Pelargonium Tongaense - Tonga Pelargonium - Indigneous African Shrub - 10 Seeds

Seeds for Africa




Pelargonium is a genus of flowering plants which includes about 200 species of perennials, succulents, and shrubs, commonly known as geraniums (in the United States also storksbills). Confusingly, Geranium is the correct botanical name of a separate genus of related plants often called cranesbills or hardy geraniums. Both genera belong to the family Geraniaceae. Pelargonium species are evergreen perennials indigenous to Southern Africa, and are drought and heat tolerant, but can tolerate only minor frosts. They are extremely popular garden plants, grown as bedding plants in temperate regions.

Plants are deciduous, perennial, low growing shrubby herbs, which grow up to 200mm ( or 400 mm if the flowers included) in height with a spread of 400mm. Plants die back in winter. The pale green stems are slightly succulent as are the simple lobate palmate leaves which resemble those of the popular Pelargonium peltatum. Pelargonium tongaense flowers freely over an extended period from spring to autumn (September - April). Plants are blessed with bright scarlet red flowers borne in heads of 3-8 flowers on 200mm stalks. The flowers are quite similar to those of Pelargonium inquinans which is often cultivated in gardens. Pelargonium tongaense plants are endemic (naturally restricted) to KwaZulu-Natal (KZN), and are recorded from a small area in the north-eastern KZN. They can be found growing in forests, under bushy trees, on loose reddish sandy soil, near the Pongolo River from Tete Pan north to Tembe. These plants occur in temperate to cool growing areas, with an annual rainfall of between of 600 mm to 800 mm during summer months (November-December). The name Pelargonium come from Pelargos (Greek word): meaning, stork; Stork's Bill which refers to the rostrum (beak-like extension) of the schizocarp (dry splitting fruit into two or more parts) which resembles the bill of a stork. Tongaense refers to the Tongaland area, KZN where this species was discovered.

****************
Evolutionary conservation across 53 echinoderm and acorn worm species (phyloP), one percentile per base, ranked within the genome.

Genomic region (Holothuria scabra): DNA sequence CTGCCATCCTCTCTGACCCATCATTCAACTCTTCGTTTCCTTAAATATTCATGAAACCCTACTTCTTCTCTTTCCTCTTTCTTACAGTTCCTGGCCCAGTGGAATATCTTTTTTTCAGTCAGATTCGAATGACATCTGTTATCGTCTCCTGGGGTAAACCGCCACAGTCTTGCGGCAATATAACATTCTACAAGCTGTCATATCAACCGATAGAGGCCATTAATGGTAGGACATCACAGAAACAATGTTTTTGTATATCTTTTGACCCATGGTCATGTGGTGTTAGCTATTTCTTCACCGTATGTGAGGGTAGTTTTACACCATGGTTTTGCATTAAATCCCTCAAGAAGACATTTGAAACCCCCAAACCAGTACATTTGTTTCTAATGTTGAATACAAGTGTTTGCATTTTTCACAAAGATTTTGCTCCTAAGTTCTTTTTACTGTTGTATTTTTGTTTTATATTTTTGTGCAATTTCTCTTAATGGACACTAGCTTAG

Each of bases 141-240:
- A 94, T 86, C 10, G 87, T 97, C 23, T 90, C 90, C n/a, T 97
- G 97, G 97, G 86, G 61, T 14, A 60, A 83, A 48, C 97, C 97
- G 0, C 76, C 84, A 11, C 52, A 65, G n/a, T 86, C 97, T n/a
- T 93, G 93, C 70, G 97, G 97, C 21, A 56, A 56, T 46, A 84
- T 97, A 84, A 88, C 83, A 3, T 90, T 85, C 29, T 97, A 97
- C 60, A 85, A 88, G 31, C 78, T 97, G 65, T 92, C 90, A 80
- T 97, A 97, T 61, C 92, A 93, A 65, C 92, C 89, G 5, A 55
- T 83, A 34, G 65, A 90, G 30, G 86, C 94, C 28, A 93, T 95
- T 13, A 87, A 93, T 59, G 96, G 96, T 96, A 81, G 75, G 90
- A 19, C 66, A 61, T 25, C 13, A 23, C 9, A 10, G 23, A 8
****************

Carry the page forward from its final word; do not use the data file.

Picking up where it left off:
USDA Zone - 10

Season to sow - Spring / Autumn


Our brands